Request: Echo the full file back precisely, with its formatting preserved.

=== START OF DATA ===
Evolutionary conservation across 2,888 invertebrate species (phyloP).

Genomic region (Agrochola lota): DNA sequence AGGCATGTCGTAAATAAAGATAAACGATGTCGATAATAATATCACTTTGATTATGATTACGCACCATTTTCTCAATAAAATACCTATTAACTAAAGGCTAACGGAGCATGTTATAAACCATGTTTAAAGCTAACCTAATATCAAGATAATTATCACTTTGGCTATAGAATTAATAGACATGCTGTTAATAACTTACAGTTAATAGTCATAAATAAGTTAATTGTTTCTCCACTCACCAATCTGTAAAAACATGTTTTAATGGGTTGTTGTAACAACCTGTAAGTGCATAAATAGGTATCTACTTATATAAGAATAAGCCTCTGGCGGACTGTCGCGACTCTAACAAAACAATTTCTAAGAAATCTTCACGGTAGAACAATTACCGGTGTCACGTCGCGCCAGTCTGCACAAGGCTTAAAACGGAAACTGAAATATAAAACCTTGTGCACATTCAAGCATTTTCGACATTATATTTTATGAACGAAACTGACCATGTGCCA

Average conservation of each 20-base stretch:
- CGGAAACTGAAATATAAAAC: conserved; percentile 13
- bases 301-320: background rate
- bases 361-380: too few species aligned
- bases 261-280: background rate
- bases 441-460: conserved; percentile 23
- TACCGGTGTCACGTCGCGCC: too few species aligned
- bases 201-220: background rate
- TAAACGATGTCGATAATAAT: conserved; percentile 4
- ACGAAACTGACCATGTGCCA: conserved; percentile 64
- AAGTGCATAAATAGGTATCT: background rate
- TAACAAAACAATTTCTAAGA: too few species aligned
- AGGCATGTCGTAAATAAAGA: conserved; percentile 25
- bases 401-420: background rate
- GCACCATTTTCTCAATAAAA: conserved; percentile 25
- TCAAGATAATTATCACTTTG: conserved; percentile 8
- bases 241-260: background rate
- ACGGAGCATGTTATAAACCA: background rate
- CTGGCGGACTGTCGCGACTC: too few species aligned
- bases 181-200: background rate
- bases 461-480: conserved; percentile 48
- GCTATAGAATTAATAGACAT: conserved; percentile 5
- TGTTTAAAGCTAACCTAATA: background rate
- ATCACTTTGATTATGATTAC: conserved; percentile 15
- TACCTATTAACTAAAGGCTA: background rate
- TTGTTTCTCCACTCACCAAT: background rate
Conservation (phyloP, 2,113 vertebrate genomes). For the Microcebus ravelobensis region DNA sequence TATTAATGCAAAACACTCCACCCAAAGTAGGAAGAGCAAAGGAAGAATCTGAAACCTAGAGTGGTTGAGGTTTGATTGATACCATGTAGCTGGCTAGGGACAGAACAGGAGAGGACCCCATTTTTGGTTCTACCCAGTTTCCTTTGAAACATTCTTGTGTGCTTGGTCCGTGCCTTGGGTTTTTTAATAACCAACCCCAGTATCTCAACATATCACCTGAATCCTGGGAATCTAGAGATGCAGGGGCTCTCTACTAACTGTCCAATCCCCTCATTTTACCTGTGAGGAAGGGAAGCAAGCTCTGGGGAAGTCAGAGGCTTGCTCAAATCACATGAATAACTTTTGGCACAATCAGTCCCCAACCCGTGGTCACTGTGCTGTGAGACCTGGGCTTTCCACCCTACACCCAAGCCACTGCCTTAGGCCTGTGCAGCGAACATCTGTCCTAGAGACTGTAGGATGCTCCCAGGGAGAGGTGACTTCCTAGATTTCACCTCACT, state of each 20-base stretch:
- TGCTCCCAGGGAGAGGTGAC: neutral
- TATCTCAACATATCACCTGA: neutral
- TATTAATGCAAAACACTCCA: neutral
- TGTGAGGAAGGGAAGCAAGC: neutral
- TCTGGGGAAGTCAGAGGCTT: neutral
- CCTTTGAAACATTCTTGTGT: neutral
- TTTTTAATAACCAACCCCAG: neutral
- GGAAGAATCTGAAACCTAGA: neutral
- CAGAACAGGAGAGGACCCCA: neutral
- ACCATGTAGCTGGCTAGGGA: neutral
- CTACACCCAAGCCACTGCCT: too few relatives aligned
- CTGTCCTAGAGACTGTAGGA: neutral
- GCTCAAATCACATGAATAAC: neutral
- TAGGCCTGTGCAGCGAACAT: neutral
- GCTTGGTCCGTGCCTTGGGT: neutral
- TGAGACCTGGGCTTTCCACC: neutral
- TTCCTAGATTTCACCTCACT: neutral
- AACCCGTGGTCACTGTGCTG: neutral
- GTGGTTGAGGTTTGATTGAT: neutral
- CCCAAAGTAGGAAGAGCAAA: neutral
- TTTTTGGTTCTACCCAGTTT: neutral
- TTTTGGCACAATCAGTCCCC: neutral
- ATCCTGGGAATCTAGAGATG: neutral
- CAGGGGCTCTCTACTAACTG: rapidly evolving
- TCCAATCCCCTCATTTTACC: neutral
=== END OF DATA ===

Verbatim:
Evolutionary conservation across 2,888 invertebrate species (phyloP).

Genomic region (Agrochola lota): DNA sequence AGGCATGTCGTAAATAAAGATAAACGATGTCGATAATAATATCACTTTGATTATGATTACGCACCATTTTCTCAATAAAATACCTATTAACTAAAGGCTAACGGAGCATGTTATAAACCATGTTTAAAGCTAACCTAATATCAAGATAATTATCACTTTGGCTATAGAATTAATAGACATGCTGTTAATAACTTACAGTTAATAGTCATAAATAAGTTAATTGTTTCTCCACTCACCAATCTGTAAAAACATGTTTTAATGGGTTGTTGTAACAACCTGTAAGTGCATAAATAGGTATCTACTTATATAAGAATAAGCCTCTGGCGGACTGTCGCGACTCTAACAAAACAATTTCTAAGAAATCTTCACGGTAGAACAATTACCGGTGTCACGTCGCGCCAGTCTGCACAAGGCTTAAAACGGAAACTGAAATATAAAACCTTGTGCACATTCAAGCATTTTCGACATTATATTTTATGAACGAAACTGACCATGTGCCA

Average conservation of each 20-base stretch:
- CGGAAACTGAAATATAAAAC: conserved; percentile 13
- bases 301-320: background rate
- bases 361-380: too few species aligned
- bases 261-280: background rate
- bases 441-460: conserved; percentile 23
- TACCGGTGTCACGTCGCGCC: too few species aligned
- bases 201-220: background rate
- TAAACGATGTCGATAATAAT: conserved; percentile 4
- ACGAAACTGACCATGTGCCA: conserved; percentile 64
- AAGTGCATAAATAGGTATCT: background rate
- TAACAAAACAATTTCTAAGA: too few species aligned
- AGGCATGTCGTAAATAAAGA: conserved; percentile 25
- bases 401-420: background rate
- GCACCATTTTCTCAATAAAA: conserved; percentile 25
- TCAAGATAATTATCACTTTG: conserved; percentile 8
- bases 241-260: background rate
- ACGGAGCATGTTATAAACCA: background rate
- CTGGCGGACTGTCGCGACTC: too few species aligned
- bases 181-200: background rate
- bases 461-480: conserved; percentile 48
- GCTATAGAATTAATAGACAT: conserved; percentile 5
- TGTTTAAAGCTAACCTAATA: background rate
- ATCACTTTGATTATGATTAC: conserved; percentile 15
- TACCTATTAACTAAAGGCTA: background rate
- TTGTTTCTCCACTCACCAAT: background rate
Conservation (phyloP, 2,113 vertebrate genomes). For the Microcebus ravelobensis region DNA sequence TATTAATGCAAAACACTCCACCCAAAGTAGGAAGAGCAAAGGAAGAATCTGAAACCTAGAGTGGTTGAGGTTTGATTGATACCATGTAGCTGGCTAGGGACAGAACAGGAGAGGACCCCATTTTTGGTTCTACCCAGTTTCCTTTGAAACATTCTTGTGTGCTTGGTCCGTGCCTTGGGTTTTTTAATAACCAACCCCAGTATCTCAACATATCACCTGAATCCTGGGAATCTAGAGATGCAGGGGCTCTCTACTAACTGTCCAATCCCCTCATTTTACCTGTGAGGAAGGGAAGCAAGCTCTGGGGAAGTCAGAGGCTTGCTCAAATCACATGAATAACTTTTGGCACAATCAGTCCCCAACCCGTGGTCACTGTGCTGTGAGACCTGGGCTTTCCACCCTACACCCAAGCCACTGCCTTAGGCCTGTGCAGCGAACATCTGTCCTAGAGACTGTAGGATGCTCCCAGGGAGAGGTGACTTCCTAGATTTCACCTCACT, state of each 20-base stretch:
- TGCTCCCAGGGAGAGGTGAC: neutral
- TATCTCAACATATCACCTGA: neutral
- TATTAATGCAAAACACTCCA: neutral
- TGTGAGGAAGGGAAGCAAGC: neutral
- TCTGGGGAAGTCAGAGGCTT: neutral
- CCTTTGAAACATTCTTGTGT: neutral
- TTTTTAATAACCAACCCCAG: neutral
- GGAAGAATCTGAAACCTAGA: neutral
- CAGAACAGGAGAGGACCCCA: neutral
- ACCATGTAGCTGGCTAGGGA: neutral
- CTACACCCAAGCCACTGCCT: too few relatives aligned
- CTGTCCTAGAGACTGTAGGA: neutral
- GCTCAAATCACATGAATAAC: neutral
- TAGGCCTGTGCAGCGAACAT: neutral
- GCTTGGTCCGTGCCTTGGGT: neutral
- TGAGACCTGGGCTTTCCACC: neutral
- TTCCTAGATTTCACCTCACT: neutral
- AACCCGTGGTCACTGTGCTG: neutral
- GTGGTTGAGGTTTGATTGAT: neutral
- CCCAAAGTAGGAAGAGCAAA: neutral
- TTTTTGGTTCTACCCAGTTT: neutral
- TTTTGGCACAATCAGTCCCC: neutral
- ATCCTGGGAATCTAGAGATG: neutral
- CAGGGGCTCTCTACTAACTG: rapidly evolving
- TCCAATCCCCTCATTTTACC: neutral